It promised to be a warm ride as I strapped the fiddle to the back of the motorbike for the run down to Majors Creek near Braidwood in New South Wales, about 114 km from Canberra. I dressed lightly beneath the outer armour, but hadn’t reckoned with the cloud into which I ascended on the final approach into my destination. Majors is one of the best folk festivals in Australia – smaller and more intimate than the National, but large enough to attract the major acts.

Majors Creek Folk Festival

I entered to the delightful harmonies of MusicOz 2008 winners Mothers of Intention. Tony Pryzakowski’s fiddle playing was unmistakable from the first notes, as were Rosie McDonald’s harmonies. This is a band that just keeps getting better.

Mothers of Intention

Out on the oval, a Maypole dance was being woven with a morris dance team and a crowd of willing participants.

Majors Creek Folk Festival

Bizerka’s energy and amazing rhtyms delighted the crowd, and the concentration of the fiddler was palpable as she played 7/8 and 5/8 rhythms. They ran a workshop on using phrases to make complex rhythms more comprehensible.

Majors Creek Folk Festival

The Fiddler’s Forum showcased great playing across a range of styles, from celtic to bluegrass and Eastern European.

But for me the sessions as always were the highlight. The pochette attracted attention – as did the hardanger fiddle (hardingfele). I met old friends and played music with new ones.

Majors Creek Folk Festival

Majors Creek Folk Festival

Tony and I had our by now traditional ‘dueling fiddlers’ playoff – someone thought we were from the same band! Let alone different cities. We are well matched.

Majors Creek Folk Festival

See you there next year :-)

You may have seen my posts on the pochette fiddle or backpacker fiddle that I made some time ago. And in fact I’m about to embark on another one – but that’s another story.

In the meantime, I see that some people are now making backpacker mandolins – I guess for the same reason I made my fiddle. This is one I spotted on YouTube recently – nice sound to it :-) Click on the image and hear it for yourself!

Pocket mandolin

Cheers
Jerry

After I made my pochette fiddle, I realised that I was lacking a couple of key tools – in particular, I lacked curved soled luthier’s planes to scallop down the sides of the belly rise, so I decided to do something about it at last.

I went on ebay and found a set of four lovely looking brass planes. But I wasn’t sure of the finish, how well made they would be, and whether I could get used to using them.

I put in what I felt was a reasonable bargain bid. And sure enough I was beaten to it. The next morning, however, I woke and checked my email, and there was an email from the seller offering me a second chance to buy it at my last bid price as the other buyer had pulled out. So I took the plunge.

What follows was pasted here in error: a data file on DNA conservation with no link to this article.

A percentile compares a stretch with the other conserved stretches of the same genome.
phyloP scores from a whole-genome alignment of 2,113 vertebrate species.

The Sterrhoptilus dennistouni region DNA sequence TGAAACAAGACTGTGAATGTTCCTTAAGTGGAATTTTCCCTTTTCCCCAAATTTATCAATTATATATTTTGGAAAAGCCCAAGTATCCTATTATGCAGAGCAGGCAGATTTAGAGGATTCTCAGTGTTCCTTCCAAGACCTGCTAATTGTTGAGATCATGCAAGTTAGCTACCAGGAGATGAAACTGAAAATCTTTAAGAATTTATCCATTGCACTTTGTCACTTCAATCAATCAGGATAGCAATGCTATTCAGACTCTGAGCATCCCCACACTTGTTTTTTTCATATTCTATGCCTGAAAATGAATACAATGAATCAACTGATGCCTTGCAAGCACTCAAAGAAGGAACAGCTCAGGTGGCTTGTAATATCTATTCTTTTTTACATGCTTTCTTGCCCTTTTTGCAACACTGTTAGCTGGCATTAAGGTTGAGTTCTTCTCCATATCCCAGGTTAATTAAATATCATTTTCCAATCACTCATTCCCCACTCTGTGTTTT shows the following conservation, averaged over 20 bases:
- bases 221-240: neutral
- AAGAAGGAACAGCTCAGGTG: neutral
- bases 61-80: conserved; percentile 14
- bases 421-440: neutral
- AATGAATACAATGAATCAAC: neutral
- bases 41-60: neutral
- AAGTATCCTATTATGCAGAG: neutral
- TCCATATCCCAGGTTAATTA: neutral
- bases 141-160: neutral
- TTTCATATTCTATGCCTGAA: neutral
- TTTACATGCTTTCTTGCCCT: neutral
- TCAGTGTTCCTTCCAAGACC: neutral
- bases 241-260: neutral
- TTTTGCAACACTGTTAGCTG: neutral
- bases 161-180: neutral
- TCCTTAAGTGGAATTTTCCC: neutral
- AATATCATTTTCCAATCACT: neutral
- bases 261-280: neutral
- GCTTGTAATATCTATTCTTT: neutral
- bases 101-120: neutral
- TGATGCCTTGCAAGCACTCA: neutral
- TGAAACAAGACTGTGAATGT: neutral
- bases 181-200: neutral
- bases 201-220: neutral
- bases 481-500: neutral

Luthier planes

And when the planes arrived I was delighted. Not only are they of excellent quality, but I find them quite easy to use too. They will see a lot of use on my next pochette. The work with the grain or across it. But I may still look out for some serrated blades so they will plane in all directions equally well.

luthier's planes

Cheers
Jerry

On visiting Sydney’s Powerhouse museum I encountered a violin-shaped pochette in the musical instruments section.

Pochette at the Powerhouse Museum, Sydney

The catalogue description reads:

Description
Pochette with violin form body, maker unknown, Mittenwald, Bavaria, 1750-1790]
Small pocket sized violin,used by a dancing master for dance classes. Single piece belly of spruce and back of solid carved maple, accentuated curves with deep ribs, no purfling either side, heavy reddish brown varnish, with black discolouration across the middle of the belly and around the edges of the back. Black,[ebony] tuning pegs and tail piece, finger board of black stained pear wood, tuning pegs have small inlayed mother of pearl dots on the ends. Light coloured bridge with no maker’s mark, narrow headstock with deep srcoll carving, strung with 4 strings. – Powerhouse Museum

The whole instrument would be barely three inches wide and it is very shallow in the body so I suspect that it would not put out much sound.

Pochette at the Powerhouse Museum, Sydney

But it’s an interesting instrument nonetheless.

Cheers
Jerry

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